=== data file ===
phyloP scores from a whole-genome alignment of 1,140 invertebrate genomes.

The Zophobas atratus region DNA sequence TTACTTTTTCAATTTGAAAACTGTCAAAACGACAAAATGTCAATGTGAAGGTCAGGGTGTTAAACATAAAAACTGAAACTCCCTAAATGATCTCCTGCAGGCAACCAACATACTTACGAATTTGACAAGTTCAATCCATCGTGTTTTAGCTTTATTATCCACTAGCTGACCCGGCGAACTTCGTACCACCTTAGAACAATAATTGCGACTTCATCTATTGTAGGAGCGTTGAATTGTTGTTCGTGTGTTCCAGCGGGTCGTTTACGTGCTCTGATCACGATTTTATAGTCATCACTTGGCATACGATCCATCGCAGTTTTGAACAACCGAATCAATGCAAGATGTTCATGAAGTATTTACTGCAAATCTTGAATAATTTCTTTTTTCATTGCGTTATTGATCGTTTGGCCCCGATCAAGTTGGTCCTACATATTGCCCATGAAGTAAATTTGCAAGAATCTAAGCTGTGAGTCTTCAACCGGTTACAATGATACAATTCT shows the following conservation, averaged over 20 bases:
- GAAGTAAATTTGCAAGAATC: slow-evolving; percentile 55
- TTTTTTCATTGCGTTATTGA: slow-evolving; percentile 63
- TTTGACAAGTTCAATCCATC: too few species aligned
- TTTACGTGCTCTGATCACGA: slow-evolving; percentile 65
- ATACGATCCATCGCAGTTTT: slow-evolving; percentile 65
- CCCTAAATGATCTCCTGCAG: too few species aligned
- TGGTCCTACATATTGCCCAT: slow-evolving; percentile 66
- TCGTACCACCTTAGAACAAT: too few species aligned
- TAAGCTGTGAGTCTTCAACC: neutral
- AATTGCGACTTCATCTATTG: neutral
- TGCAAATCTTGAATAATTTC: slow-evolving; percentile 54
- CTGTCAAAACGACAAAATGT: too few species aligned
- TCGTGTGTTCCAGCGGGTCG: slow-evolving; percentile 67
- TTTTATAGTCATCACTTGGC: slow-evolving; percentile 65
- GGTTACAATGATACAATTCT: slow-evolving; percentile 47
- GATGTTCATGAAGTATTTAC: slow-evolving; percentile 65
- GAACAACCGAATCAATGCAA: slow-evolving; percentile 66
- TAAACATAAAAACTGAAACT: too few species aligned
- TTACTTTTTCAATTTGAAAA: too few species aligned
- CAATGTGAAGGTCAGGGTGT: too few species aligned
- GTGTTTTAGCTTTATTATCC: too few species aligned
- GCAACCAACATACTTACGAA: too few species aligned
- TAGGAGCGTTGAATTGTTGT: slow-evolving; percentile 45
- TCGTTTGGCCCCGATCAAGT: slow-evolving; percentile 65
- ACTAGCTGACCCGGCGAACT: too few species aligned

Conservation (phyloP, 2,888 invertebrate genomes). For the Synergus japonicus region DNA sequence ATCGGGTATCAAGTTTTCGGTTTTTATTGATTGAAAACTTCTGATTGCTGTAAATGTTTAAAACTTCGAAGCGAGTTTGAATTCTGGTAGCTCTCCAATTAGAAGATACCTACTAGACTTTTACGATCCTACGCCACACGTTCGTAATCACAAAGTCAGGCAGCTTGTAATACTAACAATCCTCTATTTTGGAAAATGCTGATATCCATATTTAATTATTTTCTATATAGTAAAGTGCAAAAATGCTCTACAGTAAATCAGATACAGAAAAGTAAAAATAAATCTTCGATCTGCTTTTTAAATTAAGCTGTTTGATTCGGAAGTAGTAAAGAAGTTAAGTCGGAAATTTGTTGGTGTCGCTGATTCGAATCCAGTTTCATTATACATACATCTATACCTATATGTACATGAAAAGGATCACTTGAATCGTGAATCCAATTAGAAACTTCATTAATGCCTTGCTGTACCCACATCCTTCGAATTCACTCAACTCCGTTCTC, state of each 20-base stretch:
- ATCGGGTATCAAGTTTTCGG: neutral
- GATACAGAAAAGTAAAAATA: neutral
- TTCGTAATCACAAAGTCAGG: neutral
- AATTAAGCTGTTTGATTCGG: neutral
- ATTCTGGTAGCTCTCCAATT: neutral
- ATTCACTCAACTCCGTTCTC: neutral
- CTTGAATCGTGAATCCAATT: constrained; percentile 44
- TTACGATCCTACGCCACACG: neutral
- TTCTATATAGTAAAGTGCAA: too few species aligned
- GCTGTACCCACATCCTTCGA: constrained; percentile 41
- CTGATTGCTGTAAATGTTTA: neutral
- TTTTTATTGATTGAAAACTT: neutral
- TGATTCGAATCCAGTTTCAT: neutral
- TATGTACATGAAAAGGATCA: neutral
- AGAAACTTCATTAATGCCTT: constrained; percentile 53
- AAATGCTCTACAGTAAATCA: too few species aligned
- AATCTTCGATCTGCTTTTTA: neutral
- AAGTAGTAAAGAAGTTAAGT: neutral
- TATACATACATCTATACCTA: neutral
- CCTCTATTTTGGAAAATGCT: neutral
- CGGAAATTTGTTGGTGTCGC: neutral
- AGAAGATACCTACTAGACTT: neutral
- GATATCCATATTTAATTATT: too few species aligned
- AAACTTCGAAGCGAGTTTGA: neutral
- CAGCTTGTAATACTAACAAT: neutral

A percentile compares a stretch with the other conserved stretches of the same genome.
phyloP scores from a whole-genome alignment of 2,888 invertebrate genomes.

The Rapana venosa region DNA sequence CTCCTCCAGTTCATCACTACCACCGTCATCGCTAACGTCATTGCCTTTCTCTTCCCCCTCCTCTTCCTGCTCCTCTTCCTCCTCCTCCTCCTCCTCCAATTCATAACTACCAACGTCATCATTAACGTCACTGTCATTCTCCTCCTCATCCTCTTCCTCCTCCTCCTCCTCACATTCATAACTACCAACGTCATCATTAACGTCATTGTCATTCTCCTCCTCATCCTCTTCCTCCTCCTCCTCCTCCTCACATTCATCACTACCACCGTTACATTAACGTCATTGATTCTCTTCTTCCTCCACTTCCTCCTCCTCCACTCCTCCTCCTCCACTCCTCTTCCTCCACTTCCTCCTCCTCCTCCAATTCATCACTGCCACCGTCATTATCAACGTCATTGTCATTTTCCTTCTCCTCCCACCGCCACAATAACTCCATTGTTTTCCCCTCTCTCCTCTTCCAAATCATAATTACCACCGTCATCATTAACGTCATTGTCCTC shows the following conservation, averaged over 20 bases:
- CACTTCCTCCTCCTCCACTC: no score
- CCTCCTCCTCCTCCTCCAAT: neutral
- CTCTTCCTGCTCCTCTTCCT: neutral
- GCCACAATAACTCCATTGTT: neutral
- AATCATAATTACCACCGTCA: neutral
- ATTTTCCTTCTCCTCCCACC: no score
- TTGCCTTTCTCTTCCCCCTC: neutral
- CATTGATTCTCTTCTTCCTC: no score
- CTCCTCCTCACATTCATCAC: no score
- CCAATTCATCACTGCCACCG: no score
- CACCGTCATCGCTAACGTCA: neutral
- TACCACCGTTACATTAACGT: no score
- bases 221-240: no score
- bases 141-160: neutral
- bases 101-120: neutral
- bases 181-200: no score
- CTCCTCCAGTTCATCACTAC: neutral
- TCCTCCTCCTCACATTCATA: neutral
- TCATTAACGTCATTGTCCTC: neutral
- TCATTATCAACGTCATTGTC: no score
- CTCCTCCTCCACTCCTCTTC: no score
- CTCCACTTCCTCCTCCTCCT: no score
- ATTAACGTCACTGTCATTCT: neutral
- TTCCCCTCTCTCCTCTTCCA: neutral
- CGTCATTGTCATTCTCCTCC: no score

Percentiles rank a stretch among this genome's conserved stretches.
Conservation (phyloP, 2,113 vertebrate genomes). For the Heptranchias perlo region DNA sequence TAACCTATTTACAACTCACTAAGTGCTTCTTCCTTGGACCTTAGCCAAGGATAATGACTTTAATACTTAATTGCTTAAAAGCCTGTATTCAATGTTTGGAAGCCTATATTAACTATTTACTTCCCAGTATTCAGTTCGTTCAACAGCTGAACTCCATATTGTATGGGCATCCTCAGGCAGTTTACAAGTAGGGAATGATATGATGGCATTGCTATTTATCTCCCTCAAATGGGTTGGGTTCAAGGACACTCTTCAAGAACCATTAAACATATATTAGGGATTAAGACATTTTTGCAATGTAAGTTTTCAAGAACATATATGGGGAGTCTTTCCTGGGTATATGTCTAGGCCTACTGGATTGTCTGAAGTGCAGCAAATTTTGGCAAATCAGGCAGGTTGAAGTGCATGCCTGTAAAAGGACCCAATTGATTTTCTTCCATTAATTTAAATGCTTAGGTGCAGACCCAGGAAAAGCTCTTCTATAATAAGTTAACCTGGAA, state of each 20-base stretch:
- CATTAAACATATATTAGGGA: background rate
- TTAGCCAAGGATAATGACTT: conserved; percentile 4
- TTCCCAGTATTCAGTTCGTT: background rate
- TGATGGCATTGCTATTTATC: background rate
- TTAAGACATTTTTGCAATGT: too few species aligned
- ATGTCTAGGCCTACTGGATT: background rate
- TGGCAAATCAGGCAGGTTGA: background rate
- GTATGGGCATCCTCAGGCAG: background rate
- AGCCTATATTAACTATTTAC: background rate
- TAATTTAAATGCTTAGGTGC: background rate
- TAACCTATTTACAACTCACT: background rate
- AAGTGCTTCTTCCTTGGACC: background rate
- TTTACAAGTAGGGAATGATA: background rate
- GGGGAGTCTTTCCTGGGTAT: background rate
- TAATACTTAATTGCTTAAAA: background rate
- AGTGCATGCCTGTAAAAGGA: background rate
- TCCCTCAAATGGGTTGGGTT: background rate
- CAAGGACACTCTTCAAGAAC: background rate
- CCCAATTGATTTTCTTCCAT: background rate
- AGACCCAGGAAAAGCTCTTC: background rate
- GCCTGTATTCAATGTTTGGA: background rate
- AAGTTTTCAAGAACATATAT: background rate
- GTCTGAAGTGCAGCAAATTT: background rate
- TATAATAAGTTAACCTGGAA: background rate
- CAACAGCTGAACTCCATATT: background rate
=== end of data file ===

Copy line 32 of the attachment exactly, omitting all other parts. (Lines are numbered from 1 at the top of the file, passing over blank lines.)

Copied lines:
- AATTAAGCTGTTTGATTCGG: neutral